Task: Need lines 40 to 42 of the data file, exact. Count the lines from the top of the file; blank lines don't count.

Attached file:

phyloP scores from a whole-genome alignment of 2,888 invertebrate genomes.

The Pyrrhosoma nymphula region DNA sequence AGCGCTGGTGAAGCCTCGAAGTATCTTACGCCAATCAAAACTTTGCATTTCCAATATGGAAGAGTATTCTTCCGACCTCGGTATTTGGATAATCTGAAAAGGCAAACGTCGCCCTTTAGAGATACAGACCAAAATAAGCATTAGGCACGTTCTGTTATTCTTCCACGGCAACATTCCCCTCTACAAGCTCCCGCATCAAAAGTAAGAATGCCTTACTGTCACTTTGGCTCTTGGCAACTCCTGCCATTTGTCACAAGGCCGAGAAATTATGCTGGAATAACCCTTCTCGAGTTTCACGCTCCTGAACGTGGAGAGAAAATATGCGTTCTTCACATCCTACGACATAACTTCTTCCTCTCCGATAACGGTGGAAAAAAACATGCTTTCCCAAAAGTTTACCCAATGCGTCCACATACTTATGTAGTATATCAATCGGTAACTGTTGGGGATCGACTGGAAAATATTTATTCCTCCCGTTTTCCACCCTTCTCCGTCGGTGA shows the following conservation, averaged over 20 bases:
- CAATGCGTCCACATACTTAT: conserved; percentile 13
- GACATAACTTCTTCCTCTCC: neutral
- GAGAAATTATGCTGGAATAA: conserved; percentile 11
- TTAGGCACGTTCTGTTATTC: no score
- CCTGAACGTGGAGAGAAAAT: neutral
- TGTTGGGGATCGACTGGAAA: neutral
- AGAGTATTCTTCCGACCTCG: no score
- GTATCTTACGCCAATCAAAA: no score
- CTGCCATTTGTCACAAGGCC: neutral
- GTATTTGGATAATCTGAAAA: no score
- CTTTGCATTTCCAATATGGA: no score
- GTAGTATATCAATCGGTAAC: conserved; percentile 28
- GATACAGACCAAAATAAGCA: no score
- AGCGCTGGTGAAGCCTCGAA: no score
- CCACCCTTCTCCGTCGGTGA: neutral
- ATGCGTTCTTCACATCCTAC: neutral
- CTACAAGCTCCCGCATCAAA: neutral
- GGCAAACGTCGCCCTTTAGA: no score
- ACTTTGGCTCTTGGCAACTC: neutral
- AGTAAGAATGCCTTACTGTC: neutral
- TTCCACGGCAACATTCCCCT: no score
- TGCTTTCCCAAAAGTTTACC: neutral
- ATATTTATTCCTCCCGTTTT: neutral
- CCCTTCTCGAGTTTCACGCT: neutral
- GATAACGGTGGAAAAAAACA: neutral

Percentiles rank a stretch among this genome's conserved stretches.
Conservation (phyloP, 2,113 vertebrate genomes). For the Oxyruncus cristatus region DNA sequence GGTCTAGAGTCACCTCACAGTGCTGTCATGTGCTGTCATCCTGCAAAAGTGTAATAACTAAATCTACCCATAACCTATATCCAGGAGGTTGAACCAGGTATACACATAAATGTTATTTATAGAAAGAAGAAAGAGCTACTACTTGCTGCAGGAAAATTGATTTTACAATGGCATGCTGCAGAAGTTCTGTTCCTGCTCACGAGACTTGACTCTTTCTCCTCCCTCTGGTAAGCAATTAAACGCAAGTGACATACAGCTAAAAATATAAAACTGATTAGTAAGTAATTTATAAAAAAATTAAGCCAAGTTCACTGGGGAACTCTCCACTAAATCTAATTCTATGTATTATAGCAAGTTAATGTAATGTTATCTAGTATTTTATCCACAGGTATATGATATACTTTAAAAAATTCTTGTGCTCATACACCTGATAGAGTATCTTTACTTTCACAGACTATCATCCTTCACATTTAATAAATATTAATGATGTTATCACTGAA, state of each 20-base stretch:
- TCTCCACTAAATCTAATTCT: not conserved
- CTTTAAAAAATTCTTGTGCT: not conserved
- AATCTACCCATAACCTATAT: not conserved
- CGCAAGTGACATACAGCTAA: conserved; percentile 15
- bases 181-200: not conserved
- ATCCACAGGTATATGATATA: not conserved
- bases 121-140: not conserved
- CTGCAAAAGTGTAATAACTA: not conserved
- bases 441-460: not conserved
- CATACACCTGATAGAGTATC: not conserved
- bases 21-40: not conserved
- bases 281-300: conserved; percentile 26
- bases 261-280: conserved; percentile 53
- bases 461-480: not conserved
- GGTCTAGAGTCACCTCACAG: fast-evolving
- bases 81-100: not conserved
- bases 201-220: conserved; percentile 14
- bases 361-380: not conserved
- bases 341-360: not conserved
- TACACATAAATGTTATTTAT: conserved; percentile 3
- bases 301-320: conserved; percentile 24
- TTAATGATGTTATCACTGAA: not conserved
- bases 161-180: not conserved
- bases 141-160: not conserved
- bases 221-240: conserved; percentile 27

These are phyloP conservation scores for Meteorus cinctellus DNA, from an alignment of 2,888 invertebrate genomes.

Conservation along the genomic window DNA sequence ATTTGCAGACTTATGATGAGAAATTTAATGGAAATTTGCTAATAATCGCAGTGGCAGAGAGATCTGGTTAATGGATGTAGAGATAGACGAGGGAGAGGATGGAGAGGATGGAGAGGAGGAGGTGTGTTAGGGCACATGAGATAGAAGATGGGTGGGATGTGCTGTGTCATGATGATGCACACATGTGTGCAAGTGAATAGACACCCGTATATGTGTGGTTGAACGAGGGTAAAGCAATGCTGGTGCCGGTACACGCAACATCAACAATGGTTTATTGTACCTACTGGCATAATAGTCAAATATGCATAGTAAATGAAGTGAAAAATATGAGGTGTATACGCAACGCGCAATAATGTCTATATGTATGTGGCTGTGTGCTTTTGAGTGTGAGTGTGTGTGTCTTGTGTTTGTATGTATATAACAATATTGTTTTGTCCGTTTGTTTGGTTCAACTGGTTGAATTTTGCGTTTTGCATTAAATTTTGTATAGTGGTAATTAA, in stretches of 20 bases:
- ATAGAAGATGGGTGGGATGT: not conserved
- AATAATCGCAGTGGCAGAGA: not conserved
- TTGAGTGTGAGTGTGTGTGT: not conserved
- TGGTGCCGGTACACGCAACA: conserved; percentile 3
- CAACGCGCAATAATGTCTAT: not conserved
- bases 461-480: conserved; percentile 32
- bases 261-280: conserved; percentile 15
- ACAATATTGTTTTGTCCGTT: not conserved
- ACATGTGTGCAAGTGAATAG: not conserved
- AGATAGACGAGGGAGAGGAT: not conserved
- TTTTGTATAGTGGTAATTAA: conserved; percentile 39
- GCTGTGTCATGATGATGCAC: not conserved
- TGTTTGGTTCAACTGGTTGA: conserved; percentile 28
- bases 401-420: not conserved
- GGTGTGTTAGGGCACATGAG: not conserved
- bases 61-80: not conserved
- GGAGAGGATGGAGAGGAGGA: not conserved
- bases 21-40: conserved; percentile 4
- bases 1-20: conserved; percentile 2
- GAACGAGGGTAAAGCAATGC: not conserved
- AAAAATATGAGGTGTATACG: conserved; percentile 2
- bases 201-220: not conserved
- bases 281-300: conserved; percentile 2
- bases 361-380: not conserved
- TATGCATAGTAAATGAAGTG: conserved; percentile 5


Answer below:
- bases 21-40: not conserved
- bases 281-300: conserved; percentile 26
- bases 261-280: conserved; percentile 53